“We all do,” they said to the judge.
There were 17 families still living in the dilapidated Southside Garden Apartments on S. Broadway St. in Greenville, Miss., when Jaribu Hill began working with its tenants. In its best days, the complex housed more than 200 tenants. Originally, it stood welcoming residents, offering the simplicity of apartment life with the benefit of green grass, tall trees and plenty of space for children to play and pets to roam. But in recent years, the property was no longer fit for human beings to live. The tenants were “working poor”— working for little pay, barely able to pay their bills. In response, the landlord neglected the property. One tenant didn’t have a working lock on her apartment door, so she slept with her couch pushed against the front door to prevent intruders from entering. Another tenant was bitten by a snake and nearly died, seeing snakes was a frequent occurrence. As things got worse, the tenants determined they would no longer allow the landlord to subject them to inhumane living conditions. They called Jaribu Hill.
At trial, Hill presented pictures of the dilapidated apartments and the judge, looking at the images in disbelief, asked the landlord how many people lived like this. Before the landlord could respond, all 17 tenants in the courtroom respond, “We all do.”
With Hill’s representation and the organizing efforts of her Workers Center for Human Rights, the court ordered the tenants to receive two free years of rent and the property owners lost their business certification to rent property.
“People say they chose between the best of two evils. Well, I don’t want the best of two evils. I don’t want any evils,” Hill says. “As we say in the southern hood, I want me and mine to be treated with dignity and respect.” There are lots of evils. She begins talking about recent work at the furniture factory of a major brand. Her clients are mostly Black, poor and scared.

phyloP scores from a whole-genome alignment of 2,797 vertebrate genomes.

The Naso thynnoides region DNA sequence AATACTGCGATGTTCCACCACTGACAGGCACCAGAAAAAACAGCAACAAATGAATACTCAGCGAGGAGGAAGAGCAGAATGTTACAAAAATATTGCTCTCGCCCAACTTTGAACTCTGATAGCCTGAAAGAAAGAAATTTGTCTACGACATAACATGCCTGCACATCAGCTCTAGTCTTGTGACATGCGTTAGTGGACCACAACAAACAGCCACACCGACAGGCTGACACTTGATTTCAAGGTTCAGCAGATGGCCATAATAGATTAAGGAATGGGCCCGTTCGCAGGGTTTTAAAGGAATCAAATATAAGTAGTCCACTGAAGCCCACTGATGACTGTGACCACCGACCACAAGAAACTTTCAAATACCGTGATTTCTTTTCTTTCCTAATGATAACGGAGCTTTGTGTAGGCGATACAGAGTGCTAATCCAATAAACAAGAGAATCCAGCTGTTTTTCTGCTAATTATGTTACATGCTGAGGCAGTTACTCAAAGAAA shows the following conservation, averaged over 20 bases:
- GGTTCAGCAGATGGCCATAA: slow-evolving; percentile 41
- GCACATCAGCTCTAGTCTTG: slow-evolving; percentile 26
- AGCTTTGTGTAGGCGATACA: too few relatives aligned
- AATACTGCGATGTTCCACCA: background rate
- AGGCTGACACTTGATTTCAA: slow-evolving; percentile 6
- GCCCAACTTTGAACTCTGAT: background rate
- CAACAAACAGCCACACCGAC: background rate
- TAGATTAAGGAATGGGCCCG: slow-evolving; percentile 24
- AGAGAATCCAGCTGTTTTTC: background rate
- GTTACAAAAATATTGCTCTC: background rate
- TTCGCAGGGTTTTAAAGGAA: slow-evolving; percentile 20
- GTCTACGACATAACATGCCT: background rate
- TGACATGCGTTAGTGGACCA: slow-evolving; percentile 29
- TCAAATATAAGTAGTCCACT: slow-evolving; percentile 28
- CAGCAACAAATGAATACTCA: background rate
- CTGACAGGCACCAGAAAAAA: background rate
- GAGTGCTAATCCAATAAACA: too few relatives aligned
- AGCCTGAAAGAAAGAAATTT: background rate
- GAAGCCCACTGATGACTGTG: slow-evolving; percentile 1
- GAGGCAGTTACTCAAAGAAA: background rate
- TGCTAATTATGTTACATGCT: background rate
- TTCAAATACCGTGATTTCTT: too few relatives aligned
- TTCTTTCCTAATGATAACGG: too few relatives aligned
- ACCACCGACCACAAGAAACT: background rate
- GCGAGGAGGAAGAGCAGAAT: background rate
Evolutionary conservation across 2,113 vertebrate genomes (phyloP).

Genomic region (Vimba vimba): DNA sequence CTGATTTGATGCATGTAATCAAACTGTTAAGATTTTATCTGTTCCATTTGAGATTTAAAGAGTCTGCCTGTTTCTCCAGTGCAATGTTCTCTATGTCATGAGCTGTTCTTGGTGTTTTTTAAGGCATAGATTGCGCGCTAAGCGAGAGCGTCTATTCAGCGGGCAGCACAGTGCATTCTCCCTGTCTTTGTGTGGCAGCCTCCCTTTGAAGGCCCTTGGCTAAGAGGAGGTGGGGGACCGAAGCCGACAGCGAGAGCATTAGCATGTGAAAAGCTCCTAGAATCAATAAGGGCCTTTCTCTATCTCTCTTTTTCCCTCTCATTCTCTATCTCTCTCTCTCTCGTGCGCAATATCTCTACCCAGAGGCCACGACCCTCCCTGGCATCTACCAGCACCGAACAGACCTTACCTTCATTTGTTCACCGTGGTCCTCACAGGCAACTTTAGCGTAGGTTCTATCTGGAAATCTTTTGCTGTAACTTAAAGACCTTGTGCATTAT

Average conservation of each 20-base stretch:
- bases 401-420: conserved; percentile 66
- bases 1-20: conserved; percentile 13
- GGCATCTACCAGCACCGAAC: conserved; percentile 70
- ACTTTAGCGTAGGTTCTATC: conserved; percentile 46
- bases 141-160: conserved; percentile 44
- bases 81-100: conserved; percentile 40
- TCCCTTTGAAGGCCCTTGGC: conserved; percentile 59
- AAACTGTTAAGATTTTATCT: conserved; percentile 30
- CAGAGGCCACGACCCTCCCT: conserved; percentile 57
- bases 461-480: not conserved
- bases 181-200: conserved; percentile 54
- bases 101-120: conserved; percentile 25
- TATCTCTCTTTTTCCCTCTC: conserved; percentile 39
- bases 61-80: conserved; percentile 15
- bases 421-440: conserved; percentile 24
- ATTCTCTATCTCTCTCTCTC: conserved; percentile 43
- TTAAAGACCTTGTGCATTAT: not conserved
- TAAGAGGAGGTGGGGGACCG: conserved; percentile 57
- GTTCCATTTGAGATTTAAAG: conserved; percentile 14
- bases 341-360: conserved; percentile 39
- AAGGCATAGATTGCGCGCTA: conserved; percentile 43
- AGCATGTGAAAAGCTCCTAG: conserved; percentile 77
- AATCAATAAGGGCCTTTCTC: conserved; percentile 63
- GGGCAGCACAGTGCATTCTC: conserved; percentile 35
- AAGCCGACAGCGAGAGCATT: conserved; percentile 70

One of the clients in the workers’ compensation action reports two co-workers hoisted him up and hung him upside down from a piece of equipment on the factory floor. He was left there, blood rushing to his head. After leaving him hanging, one of the white co-workers came back to pull him down, claiming it was a practical joke. Another client reported having peanuts thrown at him by white co-workers while they made monkey gestures and noises. A final act of inhumanity came when the furniture employer committed what Hill terms theft of labor.
The employers decided to pay workers for the part/portion of the furniture they completed, instead of for the number of hours they had worked. This caused workers to get paid the least amount of money possible without compensation for hours worked. With the support of Hill and the Mississippi Workers’ Center for Human Rights, workers at the plant were restored their hourly wages and new policies and practices were put into place to protect employees from racist acts of violence and harassment.
Navigating the workplace in a right to work state, like Mississippi, especially in southern rural places like the Delta, where economic opportunities are far and few in between, is what makes work and those who advocate for workers’ rights even more difficult and brutal. It’s the reason this work and, most importantly, those who do it must be seen, heard and valued. The impact such economic insecurities and challenges have on the mental and emotional health of the workers, their families and the advocates (who are sometimes one in the same) is an essential, though often overlooked, element of labor rights work that needs to be interrogated further and invested in more significantly. An ethical framework of imagining the health of workers and of their defenders should be deliberately and unapologetically imagined and co-created by everyone from policymakers and faith leaders to the workers and their communities. These are not issues one overcomes by only making the right choices.